Can less mean more?
Reflecting on the widespread change in attitude towards game shooting since the advent of commercial shooting, Mark Crudgington considers the thrill of smaller days and describes why, for him, there are far better ways to get more from the sport than striving for bigger bags and higher birds.
I was lucky earlier this season to load for a friend on what turned out to be a near record day for the moor to which we were invited. My friend shot just over a slab of cartridges in the five drives and achieved a respectable average. He had never seen or shot driven grouse before and was somewhat overwhelmed on a couple of the drives when the birds simply poured forward. It was an amazing day harvesting wild birds in a well-managed environment – the result of good gamekeeping and habitat management which resulted in a large surplus of birds that have to be shot to maintain the health of the grouse population and the moor.
When driving home afterwards we had time to discuss the day, and later at home I was able to reflect on why we regard a large bag as a prodigious achievement... Is it the mesmerising clouds of birds, the near constant gun fire, and the adrenaline-fuelled rush of fast action akin to being in the passenger seat of Steve McQueen’s car in Bullitt?
I was born in the ’60s and started shooting in the early ’70s, before buying a day’s shooting had been invented. I started like most boys, with an airgun and then a .410, creeping up hedgerows in the hope of bagging a rabbit or, even more exciting, a pigeon. I would go beating on small local shoots in the winter and occasionally be allowed to join in on the large organised pigeon roost shoots in February; these experiences allowed me to hone a love and understanding of the rural environment as well as my latent hunting skills.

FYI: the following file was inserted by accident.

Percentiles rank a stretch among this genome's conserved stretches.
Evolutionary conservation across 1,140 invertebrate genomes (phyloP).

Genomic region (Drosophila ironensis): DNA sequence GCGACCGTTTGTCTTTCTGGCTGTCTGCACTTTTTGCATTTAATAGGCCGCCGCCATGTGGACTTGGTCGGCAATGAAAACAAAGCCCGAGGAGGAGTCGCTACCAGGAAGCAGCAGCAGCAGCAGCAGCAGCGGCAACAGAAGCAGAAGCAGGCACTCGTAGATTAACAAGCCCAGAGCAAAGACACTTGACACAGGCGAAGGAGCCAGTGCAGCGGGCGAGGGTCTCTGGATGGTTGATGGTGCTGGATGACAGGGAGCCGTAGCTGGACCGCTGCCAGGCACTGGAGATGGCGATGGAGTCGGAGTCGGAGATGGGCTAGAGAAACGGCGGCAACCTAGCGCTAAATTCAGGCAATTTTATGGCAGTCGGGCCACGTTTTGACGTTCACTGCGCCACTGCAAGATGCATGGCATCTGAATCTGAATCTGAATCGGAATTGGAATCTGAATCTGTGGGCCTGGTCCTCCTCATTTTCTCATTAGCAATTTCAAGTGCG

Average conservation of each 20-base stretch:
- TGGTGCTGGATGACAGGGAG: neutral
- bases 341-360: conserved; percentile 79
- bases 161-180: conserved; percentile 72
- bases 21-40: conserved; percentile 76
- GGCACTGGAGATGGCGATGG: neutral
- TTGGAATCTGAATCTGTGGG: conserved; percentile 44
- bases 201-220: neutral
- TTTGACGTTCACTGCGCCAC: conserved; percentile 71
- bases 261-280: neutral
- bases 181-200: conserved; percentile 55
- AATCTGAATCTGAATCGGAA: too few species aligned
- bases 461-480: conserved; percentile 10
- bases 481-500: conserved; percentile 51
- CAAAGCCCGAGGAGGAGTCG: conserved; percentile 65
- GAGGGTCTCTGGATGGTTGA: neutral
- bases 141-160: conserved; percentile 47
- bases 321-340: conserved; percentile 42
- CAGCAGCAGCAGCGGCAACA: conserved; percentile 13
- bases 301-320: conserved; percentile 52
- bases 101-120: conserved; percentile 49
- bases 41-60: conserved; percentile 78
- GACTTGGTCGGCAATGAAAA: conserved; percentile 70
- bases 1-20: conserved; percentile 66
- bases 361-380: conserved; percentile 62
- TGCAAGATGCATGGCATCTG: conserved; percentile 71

I used to listen in awe as some Guns would talk of the 100-bird days they had shot on. Once, a friend of my father’s told me of a 500-brace day’s grouse shooting he had participated in before the war, when all the Guns came down to dinner afterwards in their dinner suits but without shirts, so that they could compare bruises!
Most ‘formal’ shooting in my youth was by invitation to the local farmers’ shoots or small DIY syndicates where the number of Guns was usually around 10 and the bags would average 30 birds. Those birds would be carefully laid out at the end of the day, ceremoniously counted, and then distributed between Guns, beaters and helpers. I can also remember how the local butcher, who was one of the Guns, would take birds to sell on (at £4 a brace in the feather, when a gallon of petrol cost 68p), if the bag exceeded what we could reasonably share between us. I now find I am reminded of the camaraderie of those days when I am lucky enough to shoot on smallish shoots on the Continent.
I can vividly remember my first 100-bird day. It was in Wiltshire and such an overpowering experience that I struggled to record it accurately in my gamebook. The difference between shooting three or four birds all day and shooting, in my case, 11 on one drive, meant I didn’t fully remember each bird afterwards.
On the smaller days I was accustomed to, however, if I had a particularly memorable shot, I could usually pick that bird out when the bag was presented at the end of the day, and ask if I could have it. If I was lucky enough to get it, I could then perform a rudimentary autopsy when I got it home and was preparing it for the table. These autopsies helped my teenage self understand the importance of the lead I gave each bird and how the interaction between pellets and bird affected the outcome – deductions which would often be carefully noted in my gamebook. I wonder how many people still do this?